I realize I’ve veered severely off the course of conversation. Kathryn and Tori are speaking specifically about writing in the Great Blogosphere. But I think writing in general translates across formats and purposes (and I expect that they’d probably agree with me). Kathryn lists a number of great questions in her blog, and one of which is one that truly gets me to scratch my head:
She asks, “What is your biggest fear as a writer?”
My biggest fear as a writer? Well, my biggest fear as an academic writer is of being proven wrong or seen as idiotic and uneducated. I fear being laughed out of my defense. I fear working for years on a dissertation that will amount to little more than just a massively obtrusive paperweight. As a writer outside of academia, I have similar fears, most of them stemming from fears of perceived idiocy, incorrectness, and un-funniness. I hope my jokes land, I hope people are entertained by my writing, and I hope that my writing is somewhat insightful. But I find blogging to be the outlet and not the crippling force. The crippling force is the academic writing, probably because that’s the writing that has higher stakes. If I sound stupid in my writing, I won’t graduate. And if I don’t graduate, I don’t get a job. (Overdramatic, of course.)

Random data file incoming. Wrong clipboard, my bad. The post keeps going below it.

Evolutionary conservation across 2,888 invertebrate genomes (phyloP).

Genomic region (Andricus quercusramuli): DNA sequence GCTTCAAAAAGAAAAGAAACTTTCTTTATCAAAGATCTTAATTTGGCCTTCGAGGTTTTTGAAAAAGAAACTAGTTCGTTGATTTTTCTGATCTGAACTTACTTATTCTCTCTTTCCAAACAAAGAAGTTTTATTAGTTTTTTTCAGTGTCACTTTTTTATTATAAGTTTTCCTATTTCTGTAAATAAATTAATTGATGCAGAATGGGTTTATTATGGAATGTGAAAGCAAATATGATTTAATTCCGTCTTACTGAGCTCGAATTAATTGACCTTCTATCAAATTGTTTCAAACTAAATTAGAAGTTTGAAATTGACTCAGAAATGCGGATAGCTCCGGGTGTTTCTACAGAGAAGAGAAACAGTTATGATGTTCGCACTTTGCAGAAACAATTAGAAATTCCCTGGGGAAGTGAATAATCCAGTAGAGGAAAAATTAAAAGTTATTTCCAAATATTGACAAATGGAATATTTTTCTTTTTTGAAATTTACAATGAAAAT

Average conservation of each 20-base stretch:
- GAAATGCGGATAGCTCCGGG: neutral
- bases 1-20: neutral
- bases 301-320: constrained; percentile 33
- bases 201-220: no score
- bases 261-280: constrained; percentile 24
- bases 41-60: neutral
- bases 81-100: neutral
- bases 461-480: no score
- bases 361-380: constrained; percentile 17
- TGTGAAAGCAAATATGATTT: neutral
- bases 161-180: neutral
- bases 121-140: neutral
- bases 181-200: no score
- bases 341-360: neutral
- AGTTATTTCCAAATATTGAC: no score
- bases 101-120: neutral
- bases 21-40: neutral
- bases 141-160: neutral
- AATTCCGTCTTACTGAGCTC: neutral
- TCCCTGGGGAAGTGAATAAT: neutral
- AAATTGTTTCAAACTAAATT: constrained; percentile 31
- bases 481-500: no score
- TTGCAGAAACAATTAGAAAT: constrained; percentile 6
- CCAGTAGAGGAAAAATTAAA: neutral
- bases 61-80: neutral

Okay, this post has gotten out of hand. I’ve blown past my self-assigned 30 minutes for blogging and should now move on to the academic writing.
Before I go, though, I’d like to reprise Kathryn’s and Tori’s questions:
What is your greatest fear as a writer? What do you do to combat that fear?